While as many as 60 construction workers swarmed over Woodside Elementary School's campus each day last week, it was a little hard to believe the school would be ready to welcome more than 400 students by its Aug. 25 opening day of school.
The first of the three major projects underway on the school grounds this summer is a new two-classroom building for the tuition-based preschool that operates at Woodside.
The preschool is scheduled for completion by Sept. 15. A new design lab is to be done by Sept. 29 and the new multi-purpose auditorium by March 15. New roofs and underground utilities and drainage improvements were completed over the summer.
Woodside Superintendent Beth Polito said the preschool will have far more than its brand-new building to be proud of.
The district has been working to improve the preschool, which has about 44 students in two classes, for the past four years, the superintendent said.
One of the points of pride is the preschool's "stellar staff," she said. Tom Limbert, who is the preschool's director, will be going into his third year at the school. Mr. Limbert is a parenting coach, a published author and was head teacher at Stanford's Bing Nursery School from 1996 to 2006.
Mr. Limbert is great at helping parents "with the hard decisions that you have to make as a parent," Superintendent Polito said. "He's a really great addition to our administrative team."
When Mr. Limbert came on board, he helped the district examine the preschool's program, including by visits to other area preschools, such as Bing, T'enna Preschool at the Jewish Community Center in Palo Alto, and some Montessori preschools.
"We did our research on what is best practice in early childhood education," Superintendent Polito said. The research paid off, she said, and this is the third year the school has been full with a wait list. She said 90 percent of the families with children in the school live in the Woodside school district.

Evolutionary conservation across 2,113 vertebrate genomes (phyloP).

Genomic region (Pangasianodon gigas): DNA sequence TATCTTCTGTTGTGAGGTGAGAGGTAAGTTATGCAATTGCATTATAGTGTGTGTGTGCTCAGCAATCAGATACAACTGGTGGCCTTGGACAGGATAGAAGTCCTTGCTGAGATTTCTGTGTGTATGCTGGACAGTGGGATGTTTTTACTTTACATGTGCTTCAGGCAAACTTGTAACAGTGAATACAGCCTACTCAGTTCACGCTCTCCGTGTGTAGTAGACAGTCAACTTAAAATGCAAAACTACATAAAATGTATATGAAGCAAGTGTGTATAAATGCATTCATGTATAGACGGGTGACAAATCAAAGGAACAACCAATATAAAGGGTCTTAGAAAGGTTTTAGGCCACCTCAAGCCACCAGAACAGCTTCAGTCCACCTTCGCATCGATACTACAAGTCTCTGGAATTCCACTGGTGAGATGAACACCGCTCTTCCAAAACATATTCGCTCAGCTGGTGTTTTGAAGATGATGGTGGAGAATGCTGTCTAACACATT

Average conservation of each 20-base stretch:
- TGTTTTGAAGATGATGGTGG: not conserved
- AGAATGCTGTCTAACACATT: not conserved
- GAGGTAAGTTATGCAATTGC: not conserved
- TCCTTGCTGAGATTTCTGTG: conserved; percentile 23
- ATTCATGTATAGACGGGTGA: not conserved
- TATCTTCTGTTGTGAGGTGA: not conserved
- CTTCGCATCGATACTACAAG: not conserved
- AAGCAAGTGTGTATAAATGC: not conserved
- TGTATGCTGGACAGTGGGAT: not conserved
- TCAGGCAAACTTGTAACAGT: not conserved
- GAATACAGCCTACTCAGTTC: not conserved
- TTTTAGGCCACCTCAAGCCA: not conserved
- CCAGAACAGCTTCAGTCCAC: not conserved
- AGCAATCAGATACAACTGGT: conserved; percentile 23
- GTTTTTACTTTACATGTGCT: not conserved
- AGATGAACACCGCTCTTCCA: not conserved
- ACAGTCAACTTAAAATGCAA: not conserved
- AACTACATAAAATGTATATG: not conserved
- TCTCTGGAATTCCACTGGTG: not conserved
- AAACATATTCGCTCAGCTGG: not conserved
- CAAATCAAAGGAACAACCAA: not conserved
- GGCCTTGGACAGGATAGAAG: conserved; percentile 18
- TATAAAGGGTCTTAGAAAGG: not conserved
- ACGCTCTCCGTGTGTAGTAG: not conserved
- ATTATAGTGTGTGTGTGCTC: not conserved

What the preschool ended up with is a "balance between academic readiness and a constructivist approach," which means allowing children to learn by doing things, she said. "We're still very much a play-based program" Superintendent Polito said.
Having the preschool on the campus is good for the school as well as the families that take part in it, she said. Because the preschool program is coordinated with the school's kindergarten program, children are prepared to succeed in school, Superintendent Polito said.
Parents also get to know parents of children their children may be going to school with through eighth grade. "It's a bonding experience," Superintendent Polito said. "You really need each other at that stage in life."
In addition, the school's obligation to provide support services for children as young as 3 who may need additional resources is made easier if children are already on the campus, she said.
One thing the changes in the preschool did not mean is a big increase in tuition. Tuition went up 5 percent last year, Superintendent Polito said, but it was the first increase in eight years.
"We are still contributing to the district budget," she said, "not much, but at least we're covering all our costs."